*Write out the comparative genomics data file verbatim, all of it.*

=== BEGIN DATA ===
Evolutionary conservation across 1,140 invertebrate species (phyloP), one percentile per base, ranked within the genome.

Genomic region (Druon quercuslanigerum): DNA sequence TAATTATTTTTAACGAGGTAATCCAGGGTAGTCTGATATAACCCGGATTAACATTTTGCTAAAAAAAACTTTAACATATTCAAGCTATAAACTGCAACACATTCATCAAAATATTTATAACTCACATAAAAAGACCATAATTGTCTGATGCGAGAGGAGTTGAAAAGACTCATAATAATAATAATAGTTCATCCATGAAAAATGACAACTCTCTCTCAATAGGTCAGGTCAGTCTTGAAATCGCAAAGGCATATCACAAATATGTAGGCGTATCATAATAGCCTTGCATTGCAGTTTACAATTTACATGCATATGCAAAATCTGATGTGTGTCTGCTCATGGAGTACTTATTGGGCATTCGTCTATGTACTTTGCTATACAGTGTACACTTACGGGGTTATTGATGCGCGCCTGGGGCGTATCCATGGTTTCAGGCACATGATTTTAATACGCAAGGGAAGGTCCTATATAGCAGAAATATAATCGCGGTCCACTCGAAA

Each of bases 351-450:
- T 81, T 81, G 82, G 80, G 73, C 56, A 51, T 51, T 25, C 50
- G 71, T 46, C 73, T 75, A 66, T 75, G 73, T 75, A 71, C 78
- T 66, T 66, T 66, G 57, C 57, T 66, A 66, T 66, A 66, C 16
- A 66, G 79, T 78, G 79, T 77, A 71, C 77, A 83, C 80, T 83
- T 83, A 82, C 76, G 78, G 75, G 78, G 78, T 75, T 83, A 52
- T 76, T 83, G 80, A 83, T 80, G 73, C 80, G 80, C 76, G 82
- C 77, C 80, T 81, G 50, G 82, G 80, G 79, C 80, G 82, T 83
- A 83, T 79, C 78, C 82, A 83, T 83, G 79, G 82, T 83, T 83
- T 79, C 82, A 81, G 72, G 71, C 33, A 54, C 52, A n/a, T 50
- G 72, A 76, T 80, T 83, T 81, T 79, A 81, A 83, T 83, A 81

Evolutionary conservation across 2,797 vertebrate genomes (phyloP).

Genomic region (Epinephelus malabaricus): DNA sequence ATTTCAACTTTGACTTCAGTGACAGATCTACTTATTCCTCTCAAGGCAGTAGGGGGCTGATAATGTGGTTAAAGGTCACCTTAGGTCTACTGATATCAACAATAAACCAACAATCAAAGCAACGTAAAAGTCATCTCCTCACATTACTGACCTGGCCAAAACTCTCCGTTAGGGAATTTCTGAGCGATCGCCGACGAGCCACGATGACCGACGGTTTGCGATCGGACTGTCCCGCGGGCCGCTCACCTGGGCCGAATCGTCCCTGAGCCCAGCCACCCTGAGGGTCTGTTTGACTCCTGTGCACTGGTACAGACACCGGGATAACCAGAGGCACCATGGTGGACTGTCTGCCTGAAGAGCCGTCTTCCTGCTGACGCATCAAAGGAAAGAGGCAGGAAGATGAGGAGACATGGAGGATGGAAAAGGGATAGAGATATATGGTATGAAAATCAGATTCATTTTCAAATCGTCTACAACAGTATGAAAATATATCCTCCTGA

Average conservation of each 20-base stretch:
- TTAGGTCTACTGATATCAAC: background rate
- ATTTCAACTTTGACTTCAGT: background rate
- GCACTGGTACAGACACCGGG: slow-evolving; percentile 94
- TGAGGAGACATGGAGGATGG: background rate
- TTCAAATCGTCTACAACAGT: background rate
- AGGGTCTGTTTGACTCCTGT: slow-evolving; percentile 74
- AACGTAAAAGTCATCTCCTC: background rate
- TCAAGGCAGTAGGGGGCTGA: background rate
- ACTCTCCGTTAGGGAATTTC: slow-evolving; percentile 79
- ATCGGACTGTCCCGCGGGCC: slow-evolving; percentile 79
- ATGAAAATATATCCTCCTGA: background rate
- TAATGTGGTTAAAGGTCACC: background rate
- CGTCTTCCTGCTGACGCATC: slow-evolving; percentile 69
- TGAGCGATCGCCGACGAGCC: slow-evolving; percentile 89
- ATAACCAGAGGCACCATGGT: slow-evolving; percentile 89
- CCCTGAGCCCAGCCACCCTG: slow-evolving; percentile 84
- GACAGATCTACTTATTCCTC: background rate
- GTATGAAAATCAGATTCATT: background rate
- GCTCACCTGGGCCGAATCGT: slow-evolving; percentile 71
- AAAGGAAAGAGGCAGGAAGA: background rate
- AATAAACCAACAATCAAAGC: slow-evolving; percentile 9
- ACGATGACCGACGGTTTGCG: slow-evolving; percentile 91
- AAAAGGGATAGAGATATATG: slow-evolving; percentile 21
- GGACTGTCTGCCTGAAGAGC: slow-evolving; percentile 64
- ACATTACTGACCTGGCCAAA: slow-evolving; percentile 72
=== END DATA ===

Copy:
Evolutionary conservation across 1,140 invertebrate species (phyloP), one percentile per base, ranked within the genome.

Genomic region (Druon quercuslanigerum): DNA sequence TAATTATTTTTAACGAGGTAATCCAGGGTAGTCTGATATAACCCGGATTAACATTTTGCTAAAAAAAACTTTAACATATTCAAGCTATAAACTGCAACACATTCATCAAAATATTTATAACTCACATAAAAAGACCATAATTGTCTGATGCGAGAGGAGTTGAAAAGACTCATAATAATAATAATAGTTCATCCATGAAAAATGACAACTCTCTCTCAATAGGTCAGGTCAGTCTTGAAATCGCAAAGGCATATCACAAATATGTAGGCGTATCATAATAGCCTTGCATTGCAGTTTACAATTTACATGCATATGCAAAATCTGATGTGTGTCTGCTCATGGAGTACTTATTGGGCATTCGTCTATGTACTTTGCTATACAGTGTACACTTACGGGGTTATTGATGCGCGCCTGGGGCGTATCCATGGTTTCAGGCACATGATTTTAATACGCAAGGGAAGGTCCTATATAGCAGAAATATAATCGCGGTCCACTCGAAA

Each of bases 351-450:
- T 81, T 81, G 82, G 80, G 73, C 56, A 51, T 51, T 25, C 50
- G 71, T 46, C 73, T 75, A 66, T 75, G 73, T 75, A 71, C 78
- T 66, T 66, T 66, G 57, C 57, T 66, A 66, T 66, A 66, C 16
- A 66, G 79, T 78, G 79, T 77, A 71, C 77, A 83, C 80, T 83
- T 83, A 82, C 76, G 78, G 75, G 78, G 78, T 75, T 83, A 52
- T 76, T 83, G 80, A 83, T 80, G 73, C 80, G 80, C 76, G 82
- C 77, C 80, T 81, G 50, G 82, G 80, G 79, C 80, G 82, T 83
- A 83, T 79, C 78, C 82, A 83, T 83, G 79, G 82, T 83, T 83
- T 79, C 82, A 81, G 72, G 71, C 33, A 54, C 52, A n/a, T 50
- G 72, A 76, T 80, T 83, T 81, T 79, A 81, A 83, T 83, A 81

Evolutionary conservation across 2,797 vertebrate genomes (phyloP).

Genomic region (Epinephelus malabaricus): DNA sequence ATTTCAACTTTGACTTCAGTGACAGATCTACTTATTCCTCTCAAGGCAGTAGGGGGCTGATAATGTGGTTAAAGGTCACCTTAGGTCTACTGATATCAACAATAAACCAACAATCAAAGCAACGTAAAAGTCATCTCCTCACATTACTGACCTGGCCAAAACTCTCCGTTAGGGAATTTCTGAGCGATCGCCGACGAGCCACGATGACCGACGGTTTGCGATCGGACTGTCCCGCGGGCCGCTCACCTGGGCCGAATCGTCCCTGAGCCCAGCCACCCTGAGGGTCTGTTTGACTCCTGTGCACTGGTACAGACACCGGGATAACCAGAGGCACCATGGTGGACTGTCTGCCTGAAGAGCCGTCTTCCTGCTGACGCATCAAAGGAAAGAGGCAGGAAGATGAGGAGACATGGAGGATGGAAAAGGGATAGAGATATATGGTATGAAAATCAGATTCATTTTCAAATCGTCTACAACAGTATGAAAATATATCCTCCTGA

Average conservation of each 20-base stretch:
- TTAGGTCTACTGATATCAAC: background rate
- ATTTCAACTTTGACTTCAGT: background rate
- GCACTGGTACAGACACCGGG: slow-evolving; percentile 94
- TGAGGAGACATGGAGGATGG: background rate
- TTCAAATCGTCTACAACAGT: background rate
- AGGGTCTGTTTGACTCCTGT: slow-evolving; percentile 74
- AACGTAAAAGTCATCTCCTC: background rate
- TCAAGGCAGTAGGGGGCTGA: background rate
- ACTCTCCGTTAGGGAATTTC: slow-evolving; percentile 79
- ATCGGACTGTCCCGCGGGCC: slow-evolving; percentile 79
- ATGAAAATATATCCTCCTGA: background rate
- TAATGTGGTTAAAGGTCACC: background rate
- CGTCTTCCTGCTGACGCATC: slow-evolving; percentile 69
- TGAGCGATCGCCGACGAGCC: slow-evolving; percentile 89
- ATAACCAGAGGCACCATGGT: slow-evolving; percentile 89
- CCCTGAGCCCAGCCACCCTG: slow-evolving; percentile 84
- GACAGATCTACTTATTCCTC: background rate
- GTATGAAAATCAGATTCATT: background rate
- GCTCACCTGGGCCGAATCGT: slow-evolving; percentile 71
- AAAGGAAAGAGGCAGGAAGA: background rate
- AATAAACCAACAATCAAAGC: slow-evolving; percentile 9
- ACGATGACCGACGGTTTGCG: slow-evolving; percentile 91
- AAAAGGGATAGAGATATATG: slow-evolving; percentile 21
- GGACTGTCTGCCTGAAGAGC: slow-evolving; percentile 64
- ACATTACTGACCTGGCCAAA: slow-evolving; percentile 72